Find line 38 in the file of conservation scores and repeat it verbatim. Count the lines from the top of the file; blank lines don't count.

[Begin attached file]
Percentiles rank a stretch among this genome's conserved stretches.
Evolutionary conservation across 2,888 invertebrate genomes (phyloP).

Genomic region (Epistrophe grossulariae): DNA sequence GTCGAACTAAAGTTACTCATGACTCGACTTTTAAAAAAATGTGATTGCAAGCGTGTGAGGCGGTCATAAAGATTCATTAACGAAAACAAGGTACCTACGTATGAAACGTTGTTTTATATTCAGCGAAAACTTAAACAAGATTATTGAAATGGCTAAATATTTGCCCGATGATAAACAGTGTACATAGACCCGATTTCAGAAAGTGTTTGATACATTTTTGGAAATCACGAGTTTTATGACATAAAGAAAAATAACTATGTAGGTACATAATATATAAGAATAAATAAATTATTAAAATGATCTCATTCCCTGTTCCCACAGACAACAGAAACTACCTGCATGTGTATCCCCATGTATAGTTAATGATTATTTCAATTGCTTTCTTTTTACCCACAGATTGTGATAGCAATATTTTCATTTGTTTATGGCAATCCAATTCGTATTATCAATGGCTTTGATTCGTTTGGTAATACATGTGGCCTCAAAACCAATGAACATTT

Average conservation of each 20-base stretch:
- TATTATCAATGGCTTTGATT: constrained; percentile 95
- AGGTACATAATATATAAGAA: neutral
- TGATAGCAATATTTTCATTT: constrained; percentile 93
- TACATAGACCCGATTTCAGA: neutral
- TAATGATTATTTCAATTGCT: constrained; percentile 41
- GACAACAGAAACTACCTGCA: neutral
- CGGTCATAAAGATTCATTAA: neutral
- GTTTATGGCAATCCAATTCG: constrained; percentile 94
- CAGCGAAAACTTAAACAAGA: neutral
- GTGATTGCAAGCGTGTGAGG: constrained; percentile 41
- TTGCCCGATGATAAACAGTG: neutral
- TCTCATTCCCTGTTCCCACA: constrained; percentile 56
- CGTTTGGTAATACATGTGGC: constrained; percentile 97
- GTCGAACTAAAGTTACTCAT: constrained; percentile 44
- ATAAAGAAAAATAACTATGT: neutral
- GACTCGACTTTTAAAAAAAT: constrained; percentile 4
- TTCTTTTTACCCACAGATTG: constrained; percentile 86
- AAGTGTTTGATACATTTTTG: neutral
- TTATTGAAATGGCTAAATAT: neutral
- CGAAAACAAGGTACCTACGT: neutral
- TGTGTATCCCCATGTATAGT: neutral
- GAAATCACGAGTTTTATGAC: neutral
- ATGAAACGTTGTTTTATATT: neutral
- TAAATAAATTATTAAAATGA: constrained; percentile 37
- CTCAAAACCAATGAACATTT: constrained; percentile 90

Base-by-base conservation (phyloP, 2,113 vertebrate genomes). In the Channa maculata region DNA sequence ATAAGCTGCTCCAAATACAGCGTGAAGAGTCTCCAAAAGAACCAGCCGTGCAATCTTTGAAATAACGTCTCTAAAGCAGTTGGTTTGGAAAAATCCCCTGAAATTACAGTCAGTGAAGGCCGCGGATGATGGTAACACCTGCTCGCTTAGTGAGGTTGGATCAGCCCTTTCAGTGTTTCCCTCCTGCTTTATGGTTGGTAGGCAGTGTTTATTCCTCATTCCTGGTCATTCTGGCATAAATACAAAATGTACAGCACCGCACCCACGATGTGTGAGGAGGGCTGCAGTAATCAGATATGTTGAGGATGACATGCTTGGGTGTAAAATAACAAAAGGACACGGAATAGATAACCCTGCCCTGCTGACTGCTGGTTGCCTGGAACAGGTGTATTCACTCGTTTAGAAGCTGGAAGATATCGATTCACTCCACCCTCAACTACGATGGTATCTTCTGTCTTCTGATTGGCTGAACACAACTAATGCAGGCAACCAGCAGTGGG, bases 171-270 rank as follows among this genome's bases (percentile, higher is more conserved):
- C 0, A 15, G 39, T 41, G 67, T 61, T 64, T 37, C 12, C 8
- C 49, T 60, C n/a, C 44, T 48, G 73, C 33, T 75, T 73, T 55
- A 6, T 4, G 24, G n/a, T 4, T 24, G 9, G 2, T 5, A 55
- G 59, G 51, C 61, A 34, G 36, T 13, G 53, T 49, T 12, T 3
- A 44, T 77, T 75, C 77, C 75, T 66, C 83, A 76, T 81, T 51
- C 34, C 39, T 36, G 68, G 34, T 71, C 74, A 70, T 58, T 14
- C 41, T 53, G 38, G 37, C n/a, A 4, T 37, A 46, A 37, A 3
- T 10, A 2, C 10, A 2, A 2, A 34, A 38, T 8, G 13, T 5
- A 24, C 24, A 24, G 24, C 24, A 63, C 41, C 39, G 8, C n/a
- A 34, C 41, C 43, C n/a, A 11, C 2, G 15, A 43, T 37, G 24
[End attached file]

- T 10, A 2, C 10, A 2, A 2, A 34, A 38, T 8, G 13, T 5